A major focus of our work has been the application of neuroimaging and mathematical modeling to individualize DBS targeting. At the present time, we have completed, and are in the process of publishing, two studies that utilize high-resolution diffusion tensor magnetic resonance imaging to perform automated thalamic segmentation with finite-element activation modeling, as well as a study that builds on prior work below to automate intraoperative target verification during DBS surgery.
Patil PG, Conrad EC, Aldridge JW, Chenevert TL, Chou KL. The anatomical and electrophysiological sub-thalamic nucleus visualized by 3-T magnetic resonance imaging. Neurosurgery. 2012;71(6):1089-95.
Houshmand L, Cummings KS, Chou KL, Patil PG. Evaluating indirect subthalamic nucleus targeting with validated 3-tesla magnetic resonance imaging. Stereotactic and Functional Neurosurgery. 2014. 92(6): 337-45.
Improving Clinical Outcomes in DBS for Movement Disorders
The STIM Program has created a registry of DBS procedures and outcomes. We now have a rich database of 200 patients, together with lead locations, imaging, and clinical evaluations, that allow us to perform individualized electrical-field modeling of DBS mapped to clinical outcomes.
Chou KL, Persad CC, Patil PG. Change in fatigue after bilateral subthalamic nucleus deep brain stimulation for Parkinson’s disease. Parkinsonism & Related Disorders. 2012;18(5):510-3.
Chou KL, Taylor JL, Patil PG. The MDS-UPDRS tracks motor and non-motor improvement due to subtha-lamic nucleus deep brain stimulation in Parkinson disease. Parkinsonism & Related Disorders. 2013;19(11):966-9.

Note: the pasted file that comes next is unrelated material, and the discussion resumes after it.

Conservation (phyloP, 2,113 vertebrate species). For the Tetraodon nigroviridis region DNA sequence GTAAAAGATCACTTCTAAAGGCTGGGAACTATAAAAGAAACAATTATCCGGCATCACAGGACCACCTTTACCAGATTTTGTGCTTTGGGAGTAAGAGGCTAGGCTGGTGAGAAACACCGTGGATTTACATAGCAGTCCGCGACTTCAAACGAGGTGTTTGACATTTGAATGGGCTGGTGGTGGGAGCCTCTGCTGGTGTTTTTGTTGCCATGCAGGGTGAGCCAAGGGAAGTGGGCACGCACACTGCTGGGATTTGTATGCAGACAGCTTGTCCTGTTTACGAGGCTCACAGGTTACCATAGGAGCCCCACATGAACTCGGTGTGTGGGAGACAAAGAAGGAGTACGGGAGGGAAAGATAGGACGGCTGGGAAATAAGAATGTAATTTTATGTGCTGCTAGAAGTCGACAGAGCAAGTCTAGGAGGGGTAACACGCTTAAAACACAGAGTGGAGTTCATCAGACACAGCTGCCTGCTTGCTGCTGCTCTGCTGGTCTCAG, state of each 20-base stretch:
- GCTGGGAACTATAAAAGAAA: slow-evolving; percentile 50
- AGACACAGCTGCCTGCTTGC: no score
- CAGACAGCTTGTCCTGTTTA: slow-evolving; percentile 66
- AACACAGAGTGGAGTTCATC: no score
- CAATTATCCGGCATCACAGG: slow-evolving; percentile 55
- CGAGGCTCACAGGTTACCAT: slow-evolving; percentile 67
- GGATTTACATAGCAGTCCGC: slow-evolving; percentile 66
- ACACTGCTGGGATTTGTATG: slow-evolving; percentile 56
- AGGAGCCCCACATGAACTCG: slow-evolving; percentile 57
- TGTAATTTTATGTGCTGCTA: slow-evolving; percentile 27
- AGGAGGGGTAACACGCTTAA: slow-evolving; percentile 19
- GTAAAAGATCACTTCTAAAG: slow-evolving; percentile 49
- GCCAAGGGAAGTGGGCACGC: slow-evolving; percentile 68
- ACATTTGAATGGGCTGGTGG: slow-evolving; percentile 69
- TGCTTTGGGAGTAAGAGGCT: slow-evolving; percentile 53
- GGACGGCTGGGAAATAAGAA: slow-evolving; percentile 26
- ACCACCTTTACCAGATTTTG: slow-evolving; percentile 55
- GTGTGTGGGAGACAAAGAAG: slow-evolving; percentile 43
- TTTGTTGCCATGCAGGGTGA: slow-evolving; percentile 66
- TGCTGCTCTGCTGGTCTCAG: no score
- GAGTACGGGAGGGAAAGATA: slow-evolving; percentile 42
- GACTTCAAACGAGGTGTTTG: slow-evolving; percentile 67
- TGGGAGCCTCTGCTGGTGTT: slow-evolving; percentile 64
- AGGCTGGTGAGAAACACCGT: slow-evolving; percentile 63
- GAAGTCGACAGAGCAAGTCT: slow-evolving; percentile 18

Coleman RR, Kotagal V, Patil PG, Chou KL. Validity and Efficacy of Screening Algorithms for Assessing Deep Brain Stimulation Candidacy in Parkinson Disease. Movement disorders clinical practice. 2014;1(4):342-7
Soileau MJ, Persad C, Taylor J, Patil PG, Chou KL. Caregiver burden in patients with Parkinson disease undergoing deep brain stimulation: an exploratory analysis. Journal of Parkinson’s Disease. 2014;4(3):517-21.
Stem-Cell Therapies for Neurological Restoration
With our collaborators, we have been actively involved in the development of novel stem-cell based therapies for ALS and other neurodegenerative disorders for the past five years. I have been principal neurosurgeon at Michigan in a multicenter trial for spinal transplantation of spinal cord-derived stem cells for ALS. In addition, we have been evaluating the potential for cortically derived stem cells for memory loss.
Chen KS, McIntyre JC, Lieberman AP, Martens JR, Patil PG. Human spinal autografts of olfactory epitheli-al stem cells recapitulate donor site histology, maintaining proliferative and differentiation capacity many years after transplantation. Acta Neuropathologica, 131:639-40. 2016.
Glass JD, Hertzberg VS, Boulis NM, Riley JP, Polak M, Bordeau J, Fournier CN, Johe K, Hazel T, Cudkowicz M, Atassi N, Borges LF, Rutkove S, Duell J, Patil PG, Goutman SA, Feldman EL. Transplantation of Spinal Cord-Derived Neural Stem Cells for ALS: Analysis of Phase 1 and 2 Trials. Neurology, 87:392-400. 2016.